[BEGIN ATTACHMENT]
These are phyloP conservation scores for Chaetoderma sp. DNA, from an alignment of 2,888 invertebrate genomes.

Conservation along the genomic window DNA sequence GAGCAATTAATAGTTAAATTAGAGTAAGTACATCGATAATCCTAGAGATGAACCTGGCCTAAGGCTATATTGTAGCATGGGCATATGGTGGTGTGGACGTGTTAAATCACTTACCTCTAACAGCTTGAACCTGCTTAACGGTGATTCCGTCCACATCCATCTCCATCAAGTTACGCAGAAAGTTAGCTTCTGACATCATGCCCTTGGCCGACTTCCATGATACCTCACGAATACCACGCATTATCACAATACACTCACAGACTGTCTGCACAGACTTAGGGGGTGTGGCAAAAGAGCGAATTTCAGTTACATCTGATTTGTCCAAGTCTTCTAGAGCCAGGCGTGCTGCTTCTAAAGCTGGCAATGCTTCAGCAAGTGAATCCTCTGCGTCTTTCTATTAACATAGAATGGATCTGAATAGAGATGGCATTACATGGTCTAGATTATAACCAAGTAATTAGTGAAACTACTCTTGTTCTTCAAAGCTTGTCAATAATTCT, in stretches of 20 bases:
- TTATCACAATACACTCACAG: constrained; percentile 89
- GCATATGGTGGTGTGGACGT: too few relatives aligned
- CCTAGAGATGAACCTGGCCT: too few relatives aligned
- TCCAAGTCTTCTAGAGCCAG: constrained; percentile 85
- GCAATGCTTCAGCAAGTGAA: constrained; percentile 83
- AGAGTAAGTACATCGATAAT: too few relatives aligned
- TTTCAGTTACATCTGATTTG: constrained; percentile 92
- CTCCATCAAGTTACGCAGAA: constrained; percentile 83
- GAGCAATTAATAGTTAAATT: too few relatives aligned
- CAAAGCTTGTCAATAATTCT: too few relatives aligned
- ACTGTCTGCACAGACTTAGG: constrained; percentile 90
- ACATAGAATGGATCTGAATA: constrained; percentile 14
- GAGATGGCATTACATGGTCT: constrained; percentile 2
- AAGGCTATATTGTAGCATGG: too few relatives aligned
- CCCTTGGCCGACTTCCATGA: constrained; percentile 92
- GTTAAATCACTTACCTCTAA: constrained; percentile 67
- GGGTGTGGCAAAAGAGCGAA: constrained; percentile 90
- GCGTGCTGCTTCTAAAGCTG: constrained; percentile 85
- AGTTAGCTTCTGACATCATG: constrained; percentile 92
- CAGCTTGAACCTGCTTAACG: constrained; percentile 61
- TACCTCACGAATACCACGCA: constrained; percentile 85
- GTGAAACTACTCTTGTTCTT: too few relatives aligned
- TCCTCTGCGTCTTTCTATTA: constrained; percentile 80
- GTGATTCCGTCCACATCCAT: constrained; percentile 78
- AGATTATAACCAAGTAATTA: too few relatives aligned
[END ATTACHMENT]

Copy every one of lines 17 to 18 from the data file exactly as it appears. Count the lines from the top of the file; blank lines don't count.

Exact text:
- CCCTTGGCCGACTTCCATGA: constrained; percentile 92
- GTTAAATCACTTACCTCTAA: constrained; percentile 67